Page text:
There are seven tone-shaping knobs on the top panel: Time, Repeats, Mix, Filter, Grit, Mod Speed and Mod Depth. Additional delay parameters can be altered within the Timeline’s menu. You’d have to love tweaking to bother with the menu parameters though as the top panel presets already allow a huge amount of customisation. 200 presets can be stored in the unit, which are nameable and can be saved and recalled at will. The unit has stereo input and output and MIDI input and output. The MIDI implementation allows extended control for more complex rigs. There is an expression pedal input with a selectable control over knob or combination of knobs, saveable per preset. The Timeline has a 30-second stereo Looper, which can be run pre or post-delay. It’s a useful function but most people with the need for looping would probably be better off getting a dedicated unit. Getting a dedicated looper would also likely be much cheaper.
12 delay machines on offer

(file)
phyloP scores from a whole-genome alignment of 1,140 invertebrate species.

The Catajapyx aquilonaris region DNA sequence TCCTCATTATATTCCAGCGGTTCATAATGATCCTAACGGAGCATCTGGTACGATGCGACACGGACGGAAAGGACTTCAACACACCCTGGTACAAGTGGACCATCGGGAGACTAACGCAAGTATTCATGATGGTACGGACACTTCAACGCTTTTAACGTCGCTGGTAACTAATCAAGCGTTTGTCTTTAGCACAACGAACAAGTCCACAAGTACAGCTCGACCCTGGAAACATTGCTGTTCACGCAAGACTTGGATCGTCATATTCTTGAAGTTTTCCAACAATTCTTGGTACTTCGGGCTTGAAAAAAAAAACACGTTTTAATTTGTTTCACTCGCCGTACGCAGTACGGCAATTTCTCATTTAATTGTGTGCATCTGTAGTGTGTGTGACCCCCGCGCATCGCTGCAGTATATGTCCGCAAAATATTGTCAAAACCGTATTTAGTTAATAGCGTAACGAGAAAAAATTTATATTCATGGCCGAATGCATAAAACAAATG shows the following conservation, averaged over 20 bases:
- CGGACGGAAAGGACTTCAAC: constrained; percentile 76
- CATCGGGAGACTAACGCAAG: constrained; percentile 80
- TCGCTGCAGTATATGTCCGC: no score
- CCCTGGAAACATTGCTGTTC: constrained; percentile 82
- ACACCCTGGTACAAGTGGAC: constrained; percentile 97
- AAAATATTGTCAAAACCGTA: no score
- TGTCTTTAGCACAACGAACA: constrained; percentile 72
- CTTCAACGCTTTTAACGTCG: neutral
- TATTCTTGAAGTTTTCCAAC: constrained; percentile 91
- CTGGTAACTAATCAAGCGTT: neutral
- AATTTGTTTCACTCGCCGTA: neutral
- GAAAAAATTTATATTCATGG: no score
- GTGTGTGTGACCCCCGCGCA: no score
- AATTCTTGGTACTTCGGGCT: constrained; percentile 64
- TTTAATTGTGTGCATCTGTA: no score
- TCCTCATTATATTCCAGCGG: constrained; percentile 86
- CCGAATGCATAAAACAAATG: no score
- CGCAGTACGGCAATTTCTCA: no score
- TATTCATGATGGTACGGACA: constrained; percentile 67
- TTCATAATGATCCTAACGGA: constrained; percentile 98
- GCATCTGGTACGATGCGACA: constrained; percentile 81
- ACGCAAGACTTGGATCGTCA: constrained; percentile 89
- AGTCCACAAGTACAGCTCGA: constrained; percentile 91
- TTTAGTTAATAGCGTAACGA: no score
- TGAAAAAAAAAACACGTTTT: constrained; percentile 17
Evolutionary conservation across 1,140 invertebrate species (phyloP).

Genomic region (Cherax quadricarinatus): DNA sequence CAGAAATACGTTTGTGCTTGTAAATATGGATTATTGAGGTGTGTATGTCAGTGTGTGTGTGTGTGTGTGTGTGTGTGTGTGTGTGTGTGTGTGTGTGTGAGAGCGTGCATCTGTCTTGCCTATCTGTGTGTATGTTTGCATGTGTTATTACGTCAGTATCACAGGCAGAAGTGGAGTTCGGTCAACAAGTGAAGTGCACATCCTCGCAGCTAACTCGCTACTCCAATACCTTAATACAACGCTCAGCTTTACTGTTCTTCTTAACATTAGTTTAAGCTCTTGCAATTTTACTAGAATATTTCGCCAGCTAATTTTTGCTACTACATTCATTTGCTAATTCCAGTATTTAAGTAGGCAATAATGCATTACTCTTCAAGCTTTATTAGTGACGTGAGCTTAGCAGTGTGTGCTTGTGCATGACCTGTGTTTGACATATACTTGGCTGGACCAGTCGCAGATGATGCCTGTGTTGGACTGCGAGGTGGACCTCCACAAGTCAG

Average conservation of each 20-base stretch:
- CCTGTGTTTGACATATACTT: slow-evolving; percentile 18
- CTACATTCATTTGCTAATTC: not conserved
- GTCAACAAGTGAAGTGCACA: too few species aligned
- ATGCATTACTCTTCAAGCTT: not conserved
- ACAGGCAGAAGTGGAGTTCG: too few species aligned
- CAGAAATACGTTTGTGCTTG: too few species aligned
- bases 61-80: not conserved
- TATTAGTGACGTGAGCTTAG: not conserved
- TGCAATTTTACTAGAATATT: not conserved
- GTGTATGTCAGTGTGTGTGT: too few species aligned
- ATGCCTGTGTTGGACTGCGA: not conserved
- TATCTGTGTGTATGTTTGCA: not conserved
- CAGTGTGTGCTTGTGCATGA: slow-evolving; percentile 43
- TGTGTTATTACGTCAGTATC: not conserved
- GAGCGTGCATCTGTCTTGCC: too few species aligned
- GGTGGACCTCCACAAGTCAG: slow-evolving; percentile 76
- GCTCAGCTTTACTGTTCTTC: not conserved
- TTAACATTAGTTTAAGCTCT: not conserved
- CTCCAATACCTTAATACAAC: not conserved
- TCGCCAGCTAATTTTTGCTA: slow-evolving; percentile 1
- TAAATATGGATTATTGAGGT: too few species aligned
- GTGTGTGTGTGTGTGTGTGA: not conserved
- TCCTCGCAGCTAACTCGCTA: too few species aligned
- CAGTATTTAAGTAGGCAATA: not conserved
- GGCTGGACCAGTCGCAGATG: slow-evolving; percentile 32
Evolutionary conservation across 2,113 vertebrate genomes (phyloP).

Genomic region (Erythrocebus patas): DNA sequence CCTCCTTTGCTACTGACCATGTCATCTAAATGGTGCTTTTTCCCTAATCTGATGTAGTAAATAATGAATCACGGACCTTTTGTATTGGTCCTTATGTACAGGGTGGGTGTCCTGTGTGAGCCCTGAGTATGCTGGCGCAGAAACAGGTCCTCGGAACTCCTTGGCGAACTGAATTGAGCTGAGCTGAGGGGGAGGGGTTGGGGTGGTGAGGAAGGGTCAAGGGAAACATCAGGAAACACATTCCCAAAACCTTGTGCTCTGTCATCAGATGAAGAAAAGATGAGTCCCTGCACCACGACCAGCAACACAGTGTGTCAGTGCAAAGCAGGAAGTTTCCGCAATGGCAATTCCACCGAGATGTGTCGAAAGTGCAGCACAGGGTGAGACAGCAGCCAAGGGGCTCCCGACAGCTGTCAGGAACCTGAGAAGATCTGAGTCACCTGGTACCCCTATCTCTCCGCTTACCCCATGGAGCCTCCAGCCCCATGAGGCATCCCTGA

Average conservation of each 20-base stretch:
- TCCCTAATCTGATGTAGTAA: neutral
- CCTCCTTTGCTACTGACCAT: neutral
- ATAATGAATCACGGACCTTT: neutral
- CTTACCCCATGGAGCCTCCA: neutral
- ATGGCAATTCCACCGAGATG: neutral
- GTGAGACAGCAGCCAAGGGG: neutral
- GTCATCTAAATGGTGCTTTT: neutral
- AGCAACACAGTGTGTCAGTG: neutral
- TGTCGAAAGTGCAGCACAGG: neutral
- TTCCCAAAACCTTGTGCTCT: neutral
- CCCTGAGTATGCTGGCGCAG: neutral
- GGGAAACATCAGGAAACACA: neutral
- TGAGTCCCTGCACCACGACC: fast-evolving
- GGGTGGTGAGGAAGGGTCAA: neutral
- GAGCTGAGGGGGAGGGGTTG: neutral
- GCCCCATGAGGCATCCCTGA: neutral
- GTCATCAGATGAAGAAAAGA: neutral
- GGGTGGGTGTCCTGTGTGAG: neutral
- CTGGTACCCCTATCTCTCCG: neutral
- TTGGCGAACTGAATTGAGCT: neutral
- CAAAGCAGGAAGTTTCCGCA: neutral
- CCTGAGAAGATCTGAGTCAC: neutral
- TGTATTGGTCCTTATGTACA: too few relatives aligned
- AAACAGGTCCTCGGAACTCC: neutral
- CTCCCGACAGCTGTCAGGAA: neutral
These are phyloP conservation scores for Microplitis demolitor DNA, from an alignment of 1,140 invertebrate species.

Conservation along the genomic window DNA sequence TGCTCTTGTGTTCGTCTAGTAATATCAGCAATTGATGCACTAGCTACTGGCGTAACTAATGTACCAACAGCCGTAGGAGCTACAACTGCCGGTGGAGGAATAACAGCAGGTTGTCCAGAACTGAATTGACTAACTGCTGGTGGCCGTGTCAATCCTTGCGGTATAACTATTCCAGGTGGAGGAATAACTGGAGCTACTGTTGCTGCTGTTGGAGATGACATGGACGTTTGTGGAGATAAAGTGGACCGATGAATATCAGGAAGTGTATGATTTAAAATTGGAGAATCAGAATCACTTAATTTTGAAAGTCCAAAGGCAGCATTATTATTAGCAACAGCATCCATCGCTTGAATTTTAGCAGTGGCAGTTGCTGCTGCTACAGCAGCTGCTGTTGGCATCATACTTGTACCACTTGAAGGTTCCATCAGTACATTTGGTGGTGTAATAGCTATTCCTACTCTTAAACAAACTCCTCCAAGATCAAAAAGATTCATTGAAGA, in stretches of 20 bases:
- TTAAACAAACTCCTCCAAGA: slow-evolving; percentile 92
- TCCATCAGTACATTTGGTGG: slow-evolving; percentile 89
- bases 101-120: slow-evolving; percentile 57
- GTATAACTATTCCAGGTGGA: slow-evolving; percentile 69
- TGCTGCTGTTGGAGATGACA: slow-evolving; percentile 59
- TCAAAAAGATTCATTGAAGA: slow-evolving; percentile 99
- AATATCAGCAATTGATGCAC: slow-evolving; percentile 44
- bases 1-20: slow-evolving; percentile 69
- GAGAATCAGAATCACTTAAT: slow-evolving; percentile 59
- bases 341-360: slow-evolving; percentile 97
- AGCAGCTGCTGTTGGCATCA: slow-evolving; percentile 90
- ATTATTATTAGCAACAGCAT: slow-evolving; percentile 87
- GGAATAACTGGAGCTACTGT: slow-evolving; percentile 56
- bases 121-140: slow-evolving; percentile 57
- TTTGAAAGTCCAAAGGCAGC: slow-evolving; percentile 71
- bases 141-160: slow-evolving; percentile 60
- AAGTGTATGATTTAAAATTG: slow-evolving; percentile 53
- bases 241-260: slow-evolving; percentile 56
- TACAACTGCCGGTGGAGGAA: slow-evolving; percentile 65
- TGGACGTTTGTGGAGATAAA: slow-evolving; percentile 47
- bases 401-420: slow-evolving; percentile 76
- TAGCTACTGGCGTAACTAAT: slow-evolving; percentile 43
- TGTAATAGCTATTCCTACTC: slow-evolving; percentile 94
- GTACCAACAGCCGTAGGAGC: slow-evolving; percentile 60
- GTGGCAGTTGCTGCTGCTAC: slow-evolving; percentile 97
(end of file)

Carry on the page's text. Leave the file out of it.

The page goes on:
There are 12 delay machines: Digital, Dual, Pattern, Reverse, Ice, Duck, Swell, Trem, Filter, Lo-fi, dTape, dBucket. ‘Digital’ is a classic crystal-clear delay. A wide range of delay tones are possible by tweaking the Filter, Grit and Modulation controls. ‘Dual’ allows two independent delay lines which can be run in series or parallel. The second delay tracks the first at selectable time ratios. ‘Pattern’ is a delay with selectable repeat patterns that provide a wide range of sounds. ‘Reverse’ is an improvement on the classic reverse delay. The input signal triggers the delay so the reverse signal is always predictable and repeatable. ‘Ice’ slices up the input signal and plays back the pieces at selectable intervals. The playback interval can be varied from -1 octave to +2 octaves. ‘Duck’ is a dynamic delay that reacts to your playing with adjustable sensitivity and release time. As the sensitivity is increased, the ducking effect becomes more pronounced. ‘Swell’ is a variable attack time delay that can swell into notes or chords. This can create atmosphere and ambience in a subtle manner. ‘Trem’ is a delay with synchronized tremolo affecting the repeats. Selectable LFOs are provided for the tremolo. ‘Filter’ runs a synchronized sweeping filter affecting the repeats. The filter can be placed pre or post-delay. ‘Lo-fi’ allows creative destruction of the delay signal. It can be used to add filtering, vinyl noise, low bit rate distortion, sample rate aliasing, etc. ‘dTape’ is a re-creation of a sliding head tape delay system. ‘dBucket’ is a re-creation of classic analog bucket brigade delay systems.